Earlier marijuana was always distilled into a stronger substance (i.e., hashish), but in America such practice is very uncommon. Now people want the herb itself, they want to see, smell and taste it so that they can differentiate it from other varieties. This is the same reason why all wine is not turned into cognac and port. While such appreciation of marijuana is a modern development it’s future is, I believe, going to follow along the same path that wine appreciation has followed. Also, the recent upswing in marijuana potency has, like wine, brought about a backlash as people want something less intense. More evidence that people are not smoking pot simply to get as high as possible as quickly as possible. People want to savor what they are ingesting, they want to be able to have it with friends and not go to sleep right away, the same can be said for wine and weed.

    Have you ever sat down with a true marijuana enthusiast? To hear him or her wax poetic about a certain variety of marijuana is almost EXACTLY like listening to a wine critic. Marijuana is not one-note, it is not a simple thing; like wine marijuana (at least the good stuff) brings about a plethora of emotions and sensory delights. Some might say they that both wine critics and marijuana critics are as equally full of hot air, but in fact both have a point.

    You are right that food writers and the like should look to wine as something more than just an intoxicating liquid. At the same time wine writers should not look down on marijuana. Last time I checked it was not wine grapes that were the largest agricultural product of America by monetary value. That record, sir, belongs to marijuana.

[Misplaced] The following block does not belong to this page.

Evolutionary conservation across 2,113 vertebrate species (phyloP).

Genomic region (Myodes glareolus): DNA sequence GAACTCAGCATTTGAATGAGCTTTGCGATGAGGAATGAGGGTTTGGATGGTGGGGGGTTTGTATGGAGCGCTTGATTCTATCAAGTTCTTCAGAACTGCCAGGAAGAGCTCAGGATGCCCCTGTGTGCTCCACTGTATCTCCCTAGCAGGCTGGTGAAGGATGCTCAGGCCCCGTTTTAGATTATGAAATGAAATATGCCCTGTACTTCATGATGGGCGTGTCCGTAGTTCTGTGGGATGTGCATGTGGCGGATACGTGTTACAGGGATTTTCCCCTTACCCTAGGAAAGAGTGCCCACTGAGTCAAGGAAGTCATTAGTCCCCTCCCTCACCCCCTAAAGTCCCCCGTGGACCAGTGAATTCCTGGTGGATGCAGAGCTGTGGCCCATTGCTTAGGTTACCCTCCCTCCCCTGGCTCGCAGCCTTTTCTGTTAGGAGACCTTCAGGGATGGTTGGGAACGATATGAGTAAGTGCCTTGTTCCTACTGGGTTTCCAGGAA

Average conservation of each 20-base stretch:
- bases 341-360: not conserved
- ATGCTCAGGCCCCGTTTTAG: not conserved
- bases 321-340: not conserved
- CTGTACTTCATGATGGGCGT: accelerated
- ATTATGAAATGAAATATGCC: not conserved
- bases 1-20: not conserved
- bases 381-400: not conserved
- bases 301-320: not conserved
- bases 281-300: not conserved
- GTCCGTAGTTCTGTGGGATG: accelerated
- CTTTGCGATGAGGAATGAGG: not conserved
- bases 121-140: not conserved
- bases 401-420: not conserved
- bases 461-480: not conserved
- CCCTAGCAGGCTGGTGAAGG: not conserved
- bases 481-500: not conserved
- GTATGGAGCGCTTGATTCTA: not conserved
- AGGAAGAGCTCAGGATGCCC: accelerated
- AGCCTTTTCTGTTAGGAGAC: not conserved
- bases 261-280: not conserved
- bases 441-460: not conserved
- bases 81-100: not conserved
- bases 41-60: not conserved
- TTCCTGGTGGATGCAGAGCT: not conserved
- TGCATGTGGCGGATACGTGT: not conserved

Once you look at the facts it is fairly obvious that marijuana (both the growing/hybridization of it and the consuming of it) is not a passing fad. The recent developments in medical marijuana legalization and decriminalization of the plant in certain areas point towards a future where it will not be illegal. One day we will look back at marijuana prohibition the way we look at the American prohibition of alcohol in the 20s and 30s. To the young people of America (and Europe), of which I include myself, the idea of wine and marijuana being products that can be both be appreciated at the same intellectual level is not an outlandish idea. Of course, once you inhale you cannot spit – so I guess wine has that going for it.

    As an aside, would people care for wine if it contained no alcohol? My guess is no. I think we can all assume that the same could be said for marijuana that doesn’t get you high. This is why food writers talk about wine’s intoxicating value and not simply the taste and smell of a wine – in the end people do drink wine to get drunk and people smoke weed to get high. This doesn’t mean people don’t want to get the best tasting wine or the best tasting pot, it is just one of the many pleasures both provide.


  17. Great post, indeed Useful blog actuallly. Nice timing for me actually as I was studying all this material when stumbling across you :-) I will register, keep up the terrific work. Regards


  18. Legality is of no aesthetic consequence. I live in Atlanta, where on Sunday, it is illegal to purchase either.

    *(although, legally, wine may be “served”.)